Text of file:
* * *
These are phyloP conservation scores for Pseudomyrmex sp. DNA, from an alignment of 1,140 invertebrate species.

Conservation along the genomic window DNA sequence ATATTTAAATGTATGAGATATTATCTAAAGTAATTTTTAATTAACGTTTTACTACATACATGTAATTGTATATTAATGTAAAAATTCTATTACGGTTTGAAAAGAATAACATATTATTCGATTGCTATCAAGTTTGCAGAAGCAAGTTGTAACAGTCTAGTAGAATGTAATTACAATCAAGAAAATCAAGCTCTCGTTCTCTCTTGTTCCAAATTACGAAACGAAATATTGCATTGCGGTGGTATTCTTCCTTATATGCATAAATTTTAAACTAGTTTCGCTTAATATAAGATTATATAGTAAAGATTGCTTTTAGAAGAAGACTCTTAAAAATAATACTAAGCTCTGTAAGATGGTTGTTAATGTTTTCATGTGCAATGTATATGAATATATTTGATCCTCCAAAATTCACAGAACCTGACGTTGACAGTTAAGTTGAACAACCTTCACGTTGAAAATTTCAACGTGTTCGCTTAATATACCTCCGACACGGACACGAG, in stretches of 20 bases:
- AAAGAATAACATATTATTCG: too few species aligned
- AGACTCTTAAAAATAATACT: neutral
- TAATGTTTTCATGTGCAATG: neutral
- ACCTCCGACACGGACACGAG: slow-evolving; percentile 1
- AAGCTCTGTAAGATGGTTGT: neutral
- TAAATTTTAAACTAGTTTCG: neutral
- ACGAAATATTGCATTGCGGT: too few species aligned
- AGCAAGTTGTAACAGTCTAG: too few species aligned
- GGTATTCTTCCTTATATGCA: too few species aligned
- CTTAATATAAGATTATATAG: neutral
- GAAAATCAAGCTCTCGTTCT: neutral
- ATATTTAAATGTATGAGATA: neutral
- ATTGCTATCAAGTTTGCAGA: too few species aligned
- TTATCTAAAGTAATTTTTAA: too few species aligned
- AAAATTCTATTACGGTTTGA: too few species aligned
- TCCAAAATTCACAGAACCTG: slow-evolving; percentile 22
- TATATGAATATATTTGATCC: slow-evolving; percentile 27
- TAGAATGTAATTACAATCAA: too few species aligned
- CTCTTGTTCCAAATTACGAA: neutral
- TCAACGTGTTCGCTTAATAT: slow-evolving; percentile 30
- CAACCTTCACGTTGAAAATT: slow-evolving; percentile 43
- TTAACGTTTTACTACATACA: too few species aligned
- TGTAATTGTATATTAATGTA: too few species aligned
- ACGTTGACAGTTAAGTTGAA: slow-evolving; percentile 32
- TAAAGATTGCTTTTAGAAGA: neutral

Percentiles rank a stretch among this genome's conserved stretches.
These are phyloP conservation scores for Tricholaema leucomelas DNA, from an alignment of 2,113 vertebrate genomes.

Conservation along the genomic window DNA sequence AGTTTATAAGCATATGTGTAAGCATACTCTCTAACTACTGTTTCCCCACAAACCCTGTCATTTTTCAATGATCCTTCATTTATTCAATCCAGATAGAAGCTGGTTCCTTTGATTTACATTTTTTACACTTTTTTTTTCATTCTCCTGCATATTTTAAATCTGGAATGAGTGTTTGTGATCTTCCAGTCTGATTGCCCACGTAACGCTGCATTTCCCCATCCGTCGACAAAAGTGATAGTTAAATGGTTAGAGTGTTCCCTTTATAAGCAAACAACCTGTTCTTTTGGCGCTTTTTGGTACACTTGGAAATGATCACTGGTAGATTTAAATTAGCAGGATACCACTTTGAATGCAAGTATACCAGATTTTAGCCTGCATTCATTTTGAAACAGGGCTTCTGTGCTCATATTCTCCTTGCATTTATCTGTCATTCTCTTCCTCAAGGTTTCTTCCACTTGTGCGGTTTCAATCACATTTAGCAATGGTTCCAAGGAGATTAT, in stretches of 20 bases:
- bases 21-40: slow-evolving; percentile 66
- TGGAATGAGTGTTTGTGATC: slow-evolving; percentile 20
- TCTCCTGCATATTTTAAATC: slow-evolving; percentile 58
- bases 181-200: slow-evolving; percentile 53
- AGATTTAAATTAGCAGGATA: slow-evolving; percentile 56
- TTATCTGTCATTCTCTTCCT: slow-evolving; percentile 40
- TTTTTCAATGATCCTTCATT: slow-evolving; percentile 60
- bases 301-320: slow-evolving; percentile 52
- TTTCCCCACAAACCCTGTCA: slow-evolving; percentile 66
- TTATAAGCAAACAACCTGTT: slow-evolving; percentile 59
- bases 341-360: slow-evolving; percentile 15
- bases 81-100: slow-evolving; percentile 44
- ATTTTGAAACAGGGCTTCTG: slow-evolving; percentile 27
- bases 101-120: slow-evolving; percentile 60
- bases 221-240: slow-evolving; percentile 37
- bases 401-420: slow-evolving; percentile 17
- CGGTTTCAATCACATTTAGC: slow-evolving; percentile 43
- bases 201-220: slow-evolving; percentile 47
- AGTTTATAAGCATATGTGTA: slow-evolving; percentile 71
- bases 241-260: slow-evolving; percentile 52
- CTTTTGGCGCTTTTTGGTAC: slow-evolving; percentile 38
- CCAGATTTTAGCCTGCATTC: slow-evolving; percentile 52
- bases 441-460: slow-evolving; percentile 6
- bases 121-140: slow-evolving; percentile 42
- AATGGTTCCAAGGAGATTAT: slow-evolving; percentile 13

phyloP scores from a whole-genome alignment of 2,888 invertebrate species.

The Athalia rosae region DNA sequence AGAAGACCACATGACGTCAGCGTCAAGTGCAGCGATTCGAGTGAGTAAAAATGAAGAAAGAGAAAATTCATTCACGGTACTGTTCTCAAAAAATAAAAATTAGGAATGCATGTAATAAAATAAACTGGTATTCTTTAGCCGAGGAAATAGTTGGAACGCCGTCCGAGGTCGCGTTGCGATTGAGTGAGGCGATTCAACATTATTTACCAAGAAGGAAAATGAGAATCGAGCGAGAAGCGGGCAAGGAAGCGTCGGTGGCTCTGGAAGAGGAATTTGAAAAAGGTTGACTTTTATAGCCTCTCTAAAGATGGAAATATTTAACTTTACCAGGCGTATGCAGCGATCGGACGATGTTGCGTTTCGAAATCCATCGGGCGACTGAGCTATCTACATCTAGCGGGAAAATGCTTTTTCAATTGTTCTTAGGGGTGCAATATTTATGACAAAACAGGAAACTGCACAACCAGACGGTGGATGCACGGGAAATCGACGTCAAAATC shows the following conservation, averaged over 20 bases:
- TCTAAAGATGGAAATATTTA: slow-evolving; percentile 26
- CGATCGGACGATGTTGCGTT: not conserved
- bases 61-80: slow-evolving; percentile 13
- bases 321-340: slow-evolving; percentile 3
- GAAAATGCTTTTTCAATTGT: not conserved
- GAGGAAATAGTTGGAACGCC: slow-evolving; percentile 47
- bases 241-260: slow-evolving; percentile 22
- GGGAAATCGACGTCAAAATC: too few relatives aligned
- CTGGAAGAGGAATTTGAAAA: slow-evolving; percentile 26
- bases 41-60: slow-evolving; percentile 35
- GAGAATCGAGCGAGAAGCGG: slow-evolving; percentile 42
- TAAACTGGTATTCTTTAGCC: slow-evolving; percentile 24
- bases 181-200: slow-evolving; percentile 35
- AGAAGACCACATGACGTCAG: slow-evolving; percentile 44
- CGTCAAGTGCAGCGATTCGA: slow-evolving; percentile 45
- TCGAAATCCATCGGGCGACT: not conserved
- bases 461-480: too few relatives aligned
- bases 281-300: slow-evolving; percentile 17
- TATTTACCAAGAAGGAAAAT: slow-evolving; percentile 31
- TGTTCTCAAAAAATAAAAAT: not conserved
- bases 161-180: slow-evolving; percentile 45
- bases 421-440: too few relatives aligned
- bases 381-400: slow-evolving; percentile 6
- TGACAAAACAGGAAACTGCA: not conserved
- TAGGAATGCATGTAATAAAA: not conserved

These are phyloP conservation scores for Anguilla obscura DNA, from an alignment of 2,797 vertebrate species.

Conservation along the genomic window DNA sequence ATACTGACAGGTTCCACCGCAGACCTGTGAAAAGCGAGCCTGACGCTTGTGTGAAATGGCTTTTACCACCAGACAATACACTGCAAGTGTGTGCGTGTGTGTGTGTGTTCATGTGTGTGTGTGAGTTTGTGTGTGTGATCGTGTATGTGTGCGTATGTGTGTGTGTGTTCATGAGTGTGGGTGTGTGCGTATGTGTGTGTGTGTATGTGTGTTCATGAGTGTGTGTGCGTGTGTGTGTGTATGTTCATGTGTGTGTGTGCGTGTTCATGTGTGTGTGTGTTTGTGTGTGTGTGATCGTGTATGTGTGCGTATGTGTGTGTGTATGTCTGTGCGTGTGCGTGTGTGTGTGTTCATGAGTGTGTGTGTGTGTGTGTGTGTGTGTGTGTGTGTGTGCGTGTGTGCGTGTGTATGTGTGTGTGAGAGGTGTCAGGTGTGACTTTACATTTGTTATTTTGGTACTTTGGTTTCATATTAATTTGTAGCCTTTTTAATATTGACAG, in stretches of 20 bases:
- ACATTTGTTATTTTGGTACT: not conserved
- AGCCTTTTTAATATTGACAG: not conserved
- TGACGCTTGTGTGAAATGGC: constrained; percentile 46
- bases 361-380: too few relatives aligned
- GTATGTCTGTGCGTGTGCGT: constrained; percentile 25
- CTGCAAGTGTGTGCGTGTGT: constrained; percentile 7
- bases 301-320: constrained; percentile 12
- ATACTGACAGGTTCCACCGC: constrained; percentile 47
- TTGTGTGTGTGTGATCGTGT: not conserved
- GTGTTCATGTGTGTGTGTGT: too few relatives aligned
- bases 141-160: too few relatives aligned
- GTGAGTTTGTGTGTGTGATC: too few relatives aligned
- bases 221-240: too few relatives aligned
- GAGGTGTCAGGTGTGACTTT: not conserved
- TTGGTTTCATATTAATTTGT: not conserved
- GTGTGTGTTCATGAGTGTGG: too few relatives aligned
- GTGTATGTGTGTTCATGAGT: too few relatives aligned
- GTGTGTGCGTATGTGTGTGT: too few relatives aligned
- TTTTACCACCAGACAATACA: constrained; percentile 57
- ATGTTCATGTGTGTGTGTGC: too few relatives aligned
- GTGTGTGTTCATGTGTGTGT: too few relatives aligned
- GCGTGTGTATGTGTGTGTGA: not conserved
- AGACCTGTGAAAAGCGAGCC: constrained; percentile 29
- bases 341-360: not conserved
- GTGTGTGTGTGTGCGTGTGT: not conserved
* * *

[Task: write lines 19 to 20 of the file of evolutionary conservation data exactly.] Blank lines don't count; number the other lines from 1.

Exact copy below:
- TATATGAATATATTTGATCC: slow-evolving; percentile 27
- TAGAATGTAATTACAATCAA: too few species aligned